1928 - Alderson High School - 1968


My Life in Radio, Part III
Herman King 08

I spent six years of my fifty years in radio at WRON, my home town station. I guess the highlight of my years there occurred during the 1960 Democratic primary when I met Jack Kennedy. The Venables were ardent democrats and owning a radio station was opportunity for an inside track to the candidates. Jim offered the his services to Kennedy in his primary battle with Hubert Humphrey. He arranged to have JFK be interviewed on WRON. A coup for a small-town radio station and free publicity for Kennedy. When the Kennedy limousine pulled up in front of the studios in Fairlea a crowd of citizens had gathered. When JFK emerged, looking boyishly handsome, tousled hair and all, the crowd cheered. He smiled and waved at them.

Then Kennedy and his entourage came inside. A curtain seemed to have dropped over Kennedy's face. He looked grim and unsmiling. Teddy was with him, a rumpled-looking teenager. The big city media encircled him, as if protecting him from the yokels. They were the usual cosmopolitan lot, oily with toupees slipping over foreheads. Jim Venable was a democrat and obviously supportive of Kennedy. But he was a fair-minded person. He selected one of his Republican friends to interview Kennedy. Ed White was a cool and intelligent retiree who wrote an excellent column for the Charleston Gazette. I was the announcer who introduced Kennedy and Ed. I quickly got a dose of political medicine. Kennedy became flustered when Ed wouldn't let him stick to his rehearsed formula. He grew more and more annoyed and abruptly canceled the interview, storming out of the studio saying he had another appointment.

I never met Franklin Roosevelt Jr. who was Kennedy's hatchet man for the campaign. While JFK stayed on the "high road," Roosevelt played gutter politics. For instance, he inferred that H. H. was a draft-dodger because he was never in the service, while extolling JFK's military experience (which largely consisted of allowing his boat to be overrun by a Japanese carrier). I understand that after the campaign Eleanor Roosevelt made her son apologize to Humphrey.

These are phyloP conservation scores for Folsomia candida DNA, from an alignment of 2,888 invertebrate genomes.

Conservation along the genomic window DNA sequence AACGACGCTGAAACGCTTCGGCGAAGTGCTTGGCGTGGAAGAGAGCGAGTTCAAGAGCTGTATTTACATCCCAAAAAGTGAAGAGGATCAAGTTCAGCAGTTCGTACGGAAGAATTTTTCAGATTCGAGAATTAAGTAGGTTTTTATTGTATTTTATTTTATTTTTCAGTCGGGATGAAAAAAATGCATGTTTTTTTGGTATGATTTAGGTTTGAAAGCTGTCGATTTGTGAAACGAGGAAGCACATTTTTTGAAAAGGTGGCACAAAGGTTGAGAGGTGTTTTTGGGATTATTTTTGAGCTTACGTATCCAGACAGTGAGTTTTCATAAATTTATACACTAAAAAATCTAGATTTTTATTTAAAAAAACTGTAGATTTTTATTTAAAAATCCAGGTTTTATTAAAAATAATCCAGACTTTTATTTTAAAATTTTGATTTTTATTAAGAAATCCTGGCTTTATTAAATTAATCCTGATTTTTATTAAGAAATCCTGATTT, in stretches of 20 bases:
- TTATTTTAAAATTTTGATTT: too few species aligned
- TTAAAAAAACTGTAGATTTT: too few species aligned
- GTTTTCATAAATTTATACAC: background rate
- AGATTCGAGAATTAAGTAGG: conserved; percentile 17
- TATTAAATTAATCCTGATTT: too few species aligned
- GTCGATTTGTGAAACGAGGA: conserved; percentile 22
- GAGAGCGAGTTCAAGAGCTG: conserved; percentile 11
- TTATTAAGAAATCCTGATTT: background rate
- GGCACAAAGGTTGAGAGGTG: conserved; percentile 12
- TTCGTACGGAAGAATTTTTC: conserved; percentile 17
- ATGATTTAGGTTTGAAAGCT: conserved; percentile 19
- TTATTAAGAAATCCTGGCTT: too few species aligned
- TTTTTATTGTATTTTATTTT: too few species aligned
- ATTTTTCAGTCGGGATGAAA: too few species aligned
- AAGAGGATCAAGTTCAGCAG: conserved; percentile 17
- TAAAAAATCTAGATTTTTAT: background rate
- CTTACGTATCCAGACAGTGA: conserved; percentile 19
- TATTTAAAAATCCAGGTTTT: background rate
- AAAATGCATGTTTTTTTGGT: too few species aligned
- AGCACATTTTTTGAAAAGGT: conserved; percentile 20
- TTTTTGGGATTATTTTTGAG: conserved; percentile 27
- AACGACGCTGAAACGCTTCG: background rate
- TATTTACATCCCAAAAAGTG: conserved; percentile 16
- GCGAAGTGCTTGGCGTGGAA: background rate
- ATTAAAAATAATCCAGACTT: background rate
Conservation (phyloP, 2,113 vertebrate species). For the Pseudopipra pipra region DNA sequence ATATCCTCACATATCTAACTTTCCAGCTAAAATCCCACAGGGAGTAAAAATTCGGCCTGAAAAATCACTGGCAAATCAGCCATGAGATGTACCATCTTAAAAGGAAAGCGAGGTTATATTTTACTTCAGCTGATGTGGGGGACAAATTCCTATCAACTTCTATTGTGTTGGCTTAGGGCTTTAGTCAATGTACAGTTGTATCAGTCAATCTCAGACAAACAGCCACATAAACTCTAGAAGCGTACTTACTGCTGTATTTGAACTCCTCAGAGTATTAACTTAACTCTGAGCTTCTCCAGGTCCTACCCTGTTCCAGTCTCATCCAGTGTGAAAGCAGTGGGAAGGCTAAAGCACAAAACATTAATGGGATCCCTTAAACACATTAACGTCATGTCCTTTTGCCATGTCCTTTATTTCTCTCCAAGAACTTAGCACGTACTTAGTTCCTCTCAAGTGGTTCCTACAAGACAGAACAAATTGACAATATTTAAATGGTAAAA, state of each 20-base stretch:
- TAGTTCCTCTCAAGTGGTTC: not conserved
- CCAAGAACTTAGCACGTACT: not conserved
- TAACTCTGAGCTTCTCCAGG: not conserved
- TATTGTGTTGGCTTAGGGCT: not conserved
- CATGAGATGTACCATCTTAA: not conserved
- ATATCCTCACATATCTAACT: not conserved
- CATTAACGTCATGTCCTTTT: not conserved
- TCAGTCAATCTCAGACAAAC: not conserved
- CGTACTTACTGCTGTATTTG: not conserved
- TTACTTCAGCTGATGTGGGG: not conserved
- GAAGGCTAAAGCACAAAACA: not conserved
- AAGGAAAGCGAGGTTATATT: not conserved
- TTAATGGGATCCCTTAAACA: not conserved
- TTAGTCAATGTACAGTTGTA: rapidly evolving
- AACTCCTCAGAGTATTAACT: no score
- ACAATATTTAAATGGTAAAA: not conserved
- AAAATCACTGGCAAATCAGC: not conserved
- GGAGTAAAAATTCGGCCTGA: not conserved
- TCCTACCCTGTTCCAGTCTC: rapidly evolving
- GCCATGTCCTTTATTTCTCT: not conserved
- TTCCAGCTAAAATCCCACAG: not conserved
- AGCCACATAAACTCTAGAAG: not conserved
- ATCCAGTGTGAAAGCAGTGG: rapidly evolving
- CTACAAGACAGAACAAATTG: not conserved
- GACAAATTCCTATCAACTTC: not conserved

The 1960 West Virginia Democratic Primary figured hugely in Theodore White's excellent series of books THE MAKING OF THE PRESIDENT.

Another thing that happened to me while at WRON was false hope that I might make it as a songwriter. I wrote lyrics for a song that was set to music by Lee Erwin, who was the music arranger for Arthur Godfrey's television show. Do you remember Godfrey? At the time he had more TV exposure than any other entertainment. One of his musical discoveries was an 18-year old named Johnny Nash. Nash sounded a lot like Johnny Mathis, but his voice had more clarity. He sang my song on Godfrey's TV show at least three times. Godfrey had sheet music of it published by his Camelot imprint. But despite the publicity gained by such exposure, the song was never picked up commercially. Steve Allen had warned me that songwriting was a lost cause for beginners.

So when I left WRON in 1962, hoping to find greener pastures, I left some good memories behind despite the disappointments.